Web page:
Over the past year or so I have been making baby steps toward “cutting the cord”, which in my case means maybe some day discontinuing service from DirecTV. (For others, “cord cutting” might mean discontinuing television service from Comcast or Dish or Time-Warner.) In past blog articles I have written about the best media stick to use when traveling and over-the-top service from HBO. For my household it was a big step to drop the HBO service from DirecTV and to use HBO Now instead.
But there is a category of television reception that I have found to be harder to tackle, namely the reception of “local” network broadcast stations. Where I live in the mountains of Colorado there are precisely no broadcast television stations. For many, many years my household has been paying DirecTV to provide “local” television stations, by which I mean the Denver television stations. I can’t receive the Denver stations at my home, because a mountain range blocks the signal. Some of my neighbors pay Comcast cable to provide those same “local” television stations to them. The point is that a would-be cord-cutter who lives in a place with few or no broadcast television signals faces the question what to do about picking up network broadcast stations.
The usual cord-cutting approach for most households is to use an antenna to receive over-the-air television signals. But as I say, that approach doesn’t work where I live in the mountains of Colorado. I’ve stumbled upon a new approach that may finally permit discontinuing all DirecTV service.
The new approach is Tablo. Tablo is a box that connects to a television antenna and receives broadcast television signals. It permits streaming live programming over the internet to wherever I happen to be. It permits recording programs and watching them later. It permits “season passes”, namely setting up programming instructions to record all episodes of a series.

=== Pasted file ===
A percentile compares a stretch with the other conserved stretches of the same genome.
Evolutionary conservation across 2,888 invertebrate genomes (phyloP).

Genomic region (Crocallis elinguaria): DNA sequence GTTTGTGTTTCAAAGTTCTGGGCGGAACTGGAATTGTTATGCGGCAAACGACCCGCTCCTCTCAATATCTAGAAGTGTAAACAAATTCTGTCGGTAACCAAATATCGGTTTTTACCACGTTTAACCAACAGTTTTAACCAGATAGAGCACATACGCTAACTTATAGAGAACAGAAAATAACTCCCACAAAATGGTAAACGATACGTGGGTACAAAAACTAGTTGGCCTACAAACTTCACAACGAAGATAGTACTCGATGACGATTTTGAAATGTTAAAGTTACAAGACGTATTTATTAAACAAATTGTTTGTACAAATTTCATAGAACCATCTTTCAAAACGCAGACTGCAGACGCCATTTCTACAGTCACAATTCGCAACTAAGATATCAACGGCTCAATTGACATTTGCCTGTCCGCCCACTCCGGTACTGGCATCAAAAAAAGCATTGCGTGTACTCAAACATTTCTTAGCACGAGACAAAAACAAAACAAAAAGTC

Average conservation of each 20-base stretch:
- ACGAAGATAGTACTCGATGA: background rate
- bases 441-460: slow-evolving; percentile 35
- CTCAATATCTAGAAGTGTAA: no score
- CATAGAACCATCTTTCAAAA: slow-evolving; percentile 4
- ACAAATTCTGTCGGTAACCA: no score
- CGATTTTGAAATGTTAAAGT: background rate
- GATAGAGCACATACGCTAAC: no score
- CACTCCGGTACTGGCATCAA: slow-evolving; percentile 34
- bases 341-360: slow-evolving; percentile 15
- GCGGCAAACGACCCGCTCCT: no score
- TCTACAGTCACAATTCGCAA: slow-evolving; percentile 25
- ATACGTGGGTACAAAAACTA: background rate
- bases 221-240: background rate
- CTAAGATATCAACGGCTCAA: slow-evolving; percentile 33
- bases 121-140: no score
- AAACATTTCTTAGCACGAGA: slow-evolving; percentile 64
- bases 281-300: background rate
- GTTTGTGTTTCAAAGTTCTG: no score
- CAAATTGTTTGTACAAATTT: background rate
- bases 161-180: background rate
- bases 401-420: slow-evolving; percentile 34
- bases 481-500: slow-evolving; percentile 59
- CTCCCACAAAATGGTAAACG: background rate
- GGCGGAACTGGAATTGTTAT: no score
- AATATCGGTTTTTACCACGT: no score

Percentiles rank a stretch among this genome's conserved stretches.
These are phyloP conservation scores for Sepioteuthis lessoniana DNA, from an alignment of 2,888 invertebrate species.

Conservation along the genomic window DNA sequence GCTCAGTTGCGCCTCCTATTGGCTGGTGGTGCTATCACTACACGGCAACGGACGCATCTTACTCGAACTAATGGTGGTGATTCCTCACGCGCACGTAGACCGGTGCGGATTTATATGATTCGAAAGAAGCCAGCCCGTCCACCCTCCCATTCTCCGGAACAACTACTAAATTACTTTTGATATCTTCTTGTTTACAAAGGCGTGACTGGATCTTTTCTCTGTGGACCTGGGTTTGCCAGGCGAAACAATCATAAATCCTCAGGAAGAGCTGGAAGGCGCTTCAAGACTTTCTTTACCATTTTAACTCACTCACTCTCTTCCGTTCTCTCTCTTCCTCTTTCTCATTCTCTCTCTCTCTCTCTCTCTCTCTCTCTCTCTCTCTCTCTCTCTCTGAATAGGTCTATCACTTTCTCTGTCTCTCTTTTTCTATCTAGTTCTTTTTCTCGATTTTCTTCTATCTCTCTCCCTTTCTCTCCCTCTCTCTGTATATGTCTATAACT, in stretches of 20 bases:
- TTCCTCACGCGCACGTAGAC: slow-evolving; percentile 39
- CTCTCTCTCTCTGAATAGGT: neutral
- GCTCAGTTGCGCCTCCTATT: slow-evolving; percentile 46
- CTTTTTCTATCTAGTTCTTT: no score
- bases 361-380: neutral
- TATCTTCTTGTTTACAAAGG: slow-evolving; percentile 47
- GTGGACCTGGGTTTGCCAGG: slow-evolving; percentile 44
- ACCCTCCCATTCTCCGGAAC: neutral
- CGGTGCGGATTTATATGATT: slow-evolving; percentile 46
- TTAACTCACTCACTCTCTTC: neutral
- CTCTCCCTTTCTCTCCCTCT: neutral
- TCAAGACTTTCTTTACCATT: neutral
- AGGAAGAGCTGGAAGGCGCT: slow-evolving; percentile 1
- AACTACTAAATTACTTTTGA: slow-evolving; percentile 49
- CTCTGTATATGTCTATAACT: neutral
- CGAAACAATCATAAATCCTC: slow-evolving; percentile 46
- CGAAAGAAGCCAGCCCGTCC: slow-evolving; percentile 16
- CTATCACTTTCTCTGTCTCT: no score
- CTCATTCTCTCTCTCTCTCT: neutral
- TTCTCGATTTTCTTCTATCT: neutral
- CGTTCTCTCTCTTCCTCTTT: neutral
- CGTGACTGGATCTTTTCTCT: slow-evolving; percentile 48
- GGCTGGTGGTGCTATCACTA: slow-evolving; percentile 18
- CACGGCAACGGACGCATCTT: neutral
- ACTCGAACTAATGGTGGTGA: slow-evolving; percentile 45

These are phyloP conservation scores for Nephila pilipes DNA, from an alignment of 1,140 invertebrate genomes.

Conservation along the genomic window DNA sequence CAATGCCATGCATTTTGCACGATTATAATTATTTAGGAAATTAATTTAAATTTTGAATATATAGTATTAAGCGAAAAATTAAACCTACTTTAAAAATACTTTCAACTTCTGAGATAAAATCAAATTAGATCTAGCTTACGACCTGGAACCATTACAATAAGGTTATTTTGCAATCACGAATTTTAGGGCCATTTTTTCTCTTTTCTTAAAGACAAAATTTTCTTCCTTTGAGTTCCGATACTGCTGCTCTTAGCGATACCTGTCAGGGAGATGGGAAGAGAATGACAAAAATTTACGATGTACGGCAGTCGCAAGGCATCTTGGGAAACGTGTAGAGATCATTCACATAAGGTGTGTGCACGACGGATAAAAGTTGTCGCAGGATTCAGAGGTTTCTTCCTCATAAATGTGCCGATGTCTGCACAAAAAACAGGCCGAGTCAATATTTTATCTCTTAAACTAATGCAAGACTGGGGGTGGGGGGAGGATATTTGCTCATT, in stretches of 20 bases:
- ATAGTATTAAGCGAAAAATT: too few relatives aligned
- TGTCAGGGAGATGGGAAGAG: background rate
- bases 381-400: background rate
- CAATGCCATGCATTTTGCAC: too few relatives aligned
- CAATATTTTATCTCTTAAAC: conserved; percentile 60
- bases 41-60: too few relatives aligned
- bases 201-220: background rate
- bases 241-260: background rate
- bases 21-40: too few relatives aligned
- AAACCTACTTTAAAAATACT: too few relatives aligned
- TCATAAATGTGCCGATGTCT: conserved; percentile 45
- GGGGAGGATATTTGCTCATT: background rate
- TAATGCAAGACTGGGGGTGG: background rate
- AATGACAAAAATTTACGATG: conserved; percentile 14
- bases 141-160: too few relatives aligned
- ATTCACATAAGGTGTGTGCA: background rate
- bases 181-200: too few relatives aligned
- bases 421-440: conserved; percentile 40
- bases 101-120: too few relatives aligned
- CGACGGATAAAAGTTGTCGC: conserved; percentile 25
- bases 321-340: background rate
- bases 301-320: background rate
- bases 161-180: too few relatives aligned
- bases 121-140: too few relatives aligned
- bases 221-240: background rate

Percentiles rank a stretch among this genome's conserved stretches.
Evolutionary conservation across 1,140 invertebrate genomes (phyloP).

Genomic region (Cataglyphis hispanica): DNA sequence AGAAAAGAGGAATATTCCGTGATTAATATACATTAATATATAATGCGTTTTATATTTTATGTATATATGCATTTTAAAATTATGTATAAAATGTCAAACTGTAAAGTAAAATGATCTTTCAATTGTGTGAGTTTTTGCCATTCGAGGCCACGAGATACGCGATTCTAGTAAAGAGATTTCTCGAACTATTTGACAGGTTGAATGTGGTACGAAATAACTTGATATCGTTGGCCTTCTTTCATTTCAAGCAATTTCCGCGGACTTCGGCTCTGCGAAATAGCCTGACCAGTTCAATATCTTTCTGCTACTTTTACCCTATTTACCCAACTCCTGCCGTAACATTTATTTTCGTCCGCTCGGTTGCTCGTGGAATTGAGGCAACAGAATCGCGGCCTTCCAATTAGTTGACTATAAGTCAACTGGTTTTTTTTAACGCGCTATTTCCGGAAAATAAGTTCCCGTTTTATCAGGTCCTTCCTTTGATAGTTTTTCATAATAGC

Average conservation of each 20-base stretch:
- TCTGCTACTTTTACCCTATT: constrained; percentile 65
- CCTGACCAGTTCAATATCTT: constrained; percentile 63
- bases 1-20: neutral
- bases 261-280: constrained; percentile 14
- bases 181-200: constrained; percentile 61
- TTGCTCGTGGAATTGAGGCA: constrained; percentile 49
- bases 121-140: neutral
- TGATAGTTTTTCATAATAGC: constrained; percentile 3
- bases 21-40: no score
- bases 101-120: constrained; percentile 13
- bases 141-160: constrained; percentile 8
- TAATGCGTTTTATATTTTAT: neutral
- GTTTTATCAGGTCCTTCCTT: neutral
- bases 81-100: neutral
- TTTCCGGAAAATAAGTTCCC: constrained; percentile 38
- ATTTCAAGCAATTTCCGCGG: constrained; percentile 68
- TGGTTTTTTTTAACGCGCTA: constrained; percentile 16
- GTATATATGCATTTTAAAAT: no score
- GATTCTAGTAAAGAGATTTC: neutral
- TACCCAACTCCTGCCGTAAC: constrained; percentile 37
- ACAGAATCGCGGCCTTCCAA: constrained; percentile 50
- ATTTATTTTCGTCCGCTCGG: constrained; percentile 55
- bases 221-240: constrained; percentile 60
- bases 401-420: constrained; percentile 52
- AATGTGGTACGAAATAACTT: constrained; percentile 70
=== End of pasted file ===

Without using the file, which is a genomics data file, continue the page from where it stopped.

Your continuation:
What I’ve done is install the Tablo in a friend’s home in the suburbs of Denver, Colorado. The Tablo is thus centrally located among dozens of television broadcast antennas that are not very far away. So the Tablo is able to pick up some forty television channels (of which eight are actually of interest). The Tablo connects to the internet. From my home in the mountains (where I have a nice fast internet connection) I can click on an app to instruct the Tablo to stream programming to me. I can select any of the forty channels to watch live. I can record season passes of series and I can watch recorded episodes of those series.
One of the fun things about this is that I can actually do this from anywhere that is connected to the Internet. So for example with my Amazon Fire TV stick I can be in a hotel and watch a recorded episode from the Tablo. Or I can be sitting in a waiting room in a dentist’s office and watch live programming on my smart phone, streamed from the Tablo.
Tablos come in two varieties — a “two-tuner” version and a “four-tuner” version. This sort of means how many distinct programs can be recorded simultaneously. Except that each “tuner” is actually a signal processing channel that might get put to use for inbound or outbound traffic. If I am streaming content to my home at a given moment, this uses up one “tuner” and then there would only be three tuners left for recording of programs.
The Tablo incurs a one-time cost to purchase, and incurs a recurring cost for the program guide ($5 per month or $50 per year or $150 for a lifetime subscription). The one-time cost comes in parts — maybe $260 for the Tablo, another $80 for the necessary external hard drive, and $10-40 for a VHF/UHF antenna. In addition, for large-screen viewing you would need to buy (or might already own) a compatible media player or media stick (for example the Fire TV stick) for each television that is to be connected to the Tablo.
Have you successfully “cut the cord” yourself? Have you used a Tablo or other cord-cutting DVR solution? If so, please post a comment about it.